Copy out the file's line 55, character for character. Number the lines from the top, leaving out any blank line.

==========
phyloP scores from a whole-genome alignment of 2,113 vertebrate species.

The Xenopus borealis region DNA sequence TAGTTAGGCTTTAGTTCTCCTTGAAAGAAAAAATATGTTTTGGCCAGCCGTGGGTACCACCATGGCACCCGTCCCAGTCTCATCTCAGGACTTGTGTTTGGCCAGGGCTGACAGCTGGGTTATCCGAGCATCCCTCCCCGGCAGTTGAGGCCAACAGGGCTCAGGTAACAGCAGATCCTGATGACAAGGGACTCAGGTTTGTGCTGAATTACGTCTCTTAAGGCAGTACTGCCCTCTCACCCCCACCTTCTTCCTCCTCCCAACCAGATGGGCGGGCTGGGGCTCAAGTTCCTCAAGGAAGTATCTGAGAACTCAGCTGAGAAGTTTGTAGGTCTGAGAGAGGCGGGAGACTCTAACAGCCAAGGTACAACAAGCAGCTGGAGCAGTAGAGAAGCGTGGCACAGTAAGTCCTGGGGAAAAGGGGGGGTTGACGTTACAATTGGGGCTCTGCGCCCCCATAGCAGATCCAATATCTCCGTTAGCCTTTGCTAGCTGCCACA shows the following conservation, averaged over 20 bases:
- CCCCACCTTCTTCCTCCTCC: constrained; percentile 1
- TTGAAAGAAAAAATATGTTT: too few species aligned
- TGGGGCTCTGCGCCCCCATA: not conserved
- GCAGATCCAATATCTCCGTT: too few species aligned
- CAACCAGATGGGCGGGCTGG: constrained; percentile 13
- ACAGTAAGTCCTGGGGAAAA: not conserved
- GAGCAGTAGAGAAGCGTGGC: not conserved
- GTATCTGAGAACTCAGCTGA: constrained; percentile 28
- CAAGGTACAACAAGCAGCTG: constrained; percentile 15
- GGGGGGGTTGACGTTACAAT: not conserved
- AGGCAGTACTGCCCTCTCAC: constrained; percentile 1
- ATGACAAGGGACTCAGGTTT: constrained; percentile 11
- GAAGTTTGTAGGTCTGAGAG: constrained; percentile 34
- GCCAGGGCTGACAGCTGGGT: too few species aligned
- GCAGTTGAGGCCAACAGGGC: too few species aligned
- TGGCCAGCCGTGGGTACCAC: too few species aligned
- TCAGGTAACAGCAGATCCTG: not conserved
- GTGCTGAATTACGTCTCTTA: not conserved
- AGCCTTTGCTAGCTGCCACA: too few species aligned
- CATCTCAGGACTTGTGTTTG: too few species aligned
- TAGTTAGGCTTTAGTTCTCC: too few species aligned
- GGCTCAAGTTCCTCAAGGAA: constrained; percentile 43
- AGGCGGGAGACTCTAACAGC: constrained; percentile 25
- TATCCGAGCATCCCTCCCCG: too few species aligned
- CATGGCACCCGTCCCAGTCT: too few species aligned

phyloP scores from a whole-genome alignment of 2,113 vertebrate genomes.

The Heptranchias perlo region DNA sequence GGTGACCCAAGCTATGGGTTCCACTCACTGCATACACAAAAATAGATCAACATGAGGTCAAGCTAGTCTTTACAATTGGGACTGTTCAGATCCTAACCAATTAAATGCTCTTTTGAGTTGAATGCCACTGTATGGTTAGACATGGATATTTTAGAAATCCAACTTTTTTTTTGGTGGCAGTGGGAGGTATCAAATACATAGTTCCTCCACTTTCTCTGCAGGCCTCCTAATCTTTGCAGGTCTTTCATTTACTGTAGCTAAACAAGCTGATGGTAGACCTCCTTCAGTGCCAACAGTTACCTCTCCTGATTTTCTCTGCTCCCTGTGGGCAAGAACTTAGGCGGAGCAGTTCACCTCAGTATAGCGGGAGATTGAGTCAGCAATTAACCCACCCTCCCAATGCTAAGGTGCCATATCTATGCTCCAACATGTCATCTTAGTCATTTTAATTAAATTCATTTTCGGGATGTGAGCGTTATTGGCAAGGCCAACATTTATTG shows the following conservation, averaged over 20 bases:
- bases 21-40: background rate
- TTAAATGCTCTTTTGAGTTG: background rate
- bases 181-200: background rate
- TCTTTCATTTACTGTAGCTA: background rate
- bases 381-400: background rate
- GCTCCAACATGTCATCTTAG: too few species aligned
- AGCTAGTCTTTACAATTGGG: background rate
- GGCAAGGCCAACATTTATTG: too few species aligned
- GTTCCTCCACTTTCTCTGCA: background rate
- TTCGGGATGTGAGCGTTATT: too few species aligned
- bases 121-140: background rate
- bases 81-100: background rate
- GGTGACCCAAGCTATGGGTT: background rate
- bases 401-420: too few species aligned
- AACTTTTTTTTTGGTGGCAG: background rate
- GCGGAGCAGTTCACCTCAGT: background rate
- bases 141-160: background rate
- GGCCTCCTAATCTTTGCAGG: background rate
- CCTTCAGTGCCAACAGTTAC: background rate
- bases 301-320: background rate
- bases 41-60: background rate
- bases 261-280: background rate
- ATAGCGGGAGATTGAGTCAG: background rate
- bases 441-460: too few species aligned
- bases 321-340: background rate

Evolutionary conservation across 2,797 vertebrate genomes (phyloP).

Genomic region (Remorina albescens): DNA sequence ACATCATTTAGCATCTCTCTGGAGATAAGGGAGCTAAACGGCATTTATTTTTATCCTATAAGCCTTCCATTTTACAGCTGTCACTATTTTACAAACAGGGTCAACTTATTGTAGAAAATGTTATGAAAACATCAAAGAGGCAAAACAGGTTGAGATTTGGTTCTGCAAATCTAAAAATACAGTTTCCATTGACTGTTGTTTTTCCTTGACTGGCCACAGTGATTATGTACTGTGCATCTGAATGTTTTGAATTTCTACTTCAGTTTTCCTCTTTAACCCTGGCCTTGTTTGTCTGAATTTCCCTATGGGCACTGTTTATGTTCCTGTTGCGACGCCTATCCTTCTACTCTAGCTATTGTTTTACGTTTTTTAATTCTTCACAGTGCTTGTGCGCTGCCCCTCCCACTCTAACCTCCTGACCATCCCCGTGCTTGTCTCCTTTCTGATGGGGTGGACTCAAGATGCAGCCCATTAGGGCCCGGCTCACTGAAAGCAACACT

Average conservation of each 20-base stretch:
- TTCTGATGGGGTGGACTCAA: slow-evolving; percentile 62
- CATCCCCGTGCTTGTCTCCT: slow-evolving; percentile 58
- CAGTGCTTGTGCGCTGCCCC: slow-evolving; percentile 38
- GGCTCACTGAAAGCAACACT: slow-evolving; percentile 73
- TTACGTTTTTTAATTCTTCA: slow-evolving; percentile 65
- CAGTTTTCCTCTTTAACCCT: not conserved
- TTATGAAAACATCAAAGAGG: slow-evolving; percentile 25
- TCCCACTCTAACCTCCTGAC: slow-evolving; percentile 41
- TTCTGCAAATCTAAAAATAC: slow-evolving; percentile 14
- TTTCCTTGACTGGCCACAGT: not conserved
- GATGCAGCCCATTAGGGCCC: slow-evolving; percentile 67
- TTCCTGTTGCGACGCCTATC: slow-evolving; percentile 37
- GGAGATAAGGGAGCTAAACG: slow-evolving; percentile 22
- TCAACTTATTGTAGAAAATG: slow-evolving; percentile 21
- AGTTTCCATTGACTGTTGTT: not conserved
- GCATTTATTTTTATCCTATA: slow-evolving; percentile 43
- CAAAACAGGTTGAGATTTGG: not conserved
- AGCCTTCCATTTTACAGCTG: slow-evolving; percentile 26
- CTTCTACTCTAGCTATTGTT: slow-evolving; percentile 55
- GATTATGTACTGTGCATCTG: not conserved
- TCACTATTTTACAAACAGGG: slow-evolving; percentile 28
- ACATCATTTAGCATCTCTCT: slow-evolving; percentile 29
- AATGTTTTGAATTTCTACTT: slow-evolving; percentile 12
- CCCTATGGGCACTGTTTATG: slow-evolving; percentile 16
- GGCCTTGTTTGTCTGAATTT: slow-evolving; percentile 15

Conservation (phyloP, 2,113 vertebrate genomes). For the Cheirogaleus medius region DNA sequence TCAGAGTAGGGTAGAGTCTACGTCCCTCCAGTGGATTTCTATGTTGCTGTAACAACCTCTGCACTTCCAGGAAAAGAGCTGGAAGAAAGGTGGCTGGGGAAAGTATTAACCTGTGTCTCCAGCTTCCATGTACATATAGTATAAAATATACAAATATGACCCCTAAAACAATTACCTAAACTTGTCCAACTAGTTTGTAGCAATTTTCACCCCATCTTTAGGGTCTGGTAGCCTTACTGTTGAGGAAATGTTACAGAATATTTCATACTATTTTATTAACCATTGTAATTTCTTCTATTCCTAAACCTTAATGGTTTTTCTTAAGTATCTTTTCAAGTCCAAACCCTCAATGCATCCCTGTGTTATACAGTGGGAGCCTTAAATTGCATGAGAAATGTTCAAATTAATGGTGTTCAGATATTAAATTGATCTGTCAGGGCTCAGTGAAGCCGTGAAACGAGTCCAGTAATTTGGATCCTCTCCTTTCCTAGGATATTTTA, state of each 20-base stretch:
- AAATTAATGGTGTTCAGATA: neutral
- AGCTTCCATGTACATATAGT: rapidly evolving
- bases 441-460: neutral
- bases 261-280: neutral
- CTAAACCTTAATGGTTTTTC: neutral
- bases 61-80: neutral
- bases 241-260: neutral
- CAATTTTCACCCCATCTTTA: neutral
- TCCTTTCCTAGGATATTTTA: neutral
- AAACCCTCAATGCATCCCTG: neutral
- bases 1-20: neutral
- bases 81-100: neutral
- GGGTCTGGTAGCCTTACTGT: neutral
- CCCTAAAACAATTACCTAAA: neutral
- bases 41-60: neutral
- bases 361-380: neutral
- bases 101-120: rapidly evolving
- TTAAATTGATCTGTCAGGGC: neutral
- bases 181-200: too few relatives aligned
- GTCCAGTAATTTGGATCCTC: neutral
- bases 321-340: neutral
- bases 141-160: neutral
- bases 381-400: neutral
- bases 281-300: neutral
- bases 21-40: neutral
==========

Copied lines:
Evolutionary conservation across 2,797 vertebrate genomes (phyloP).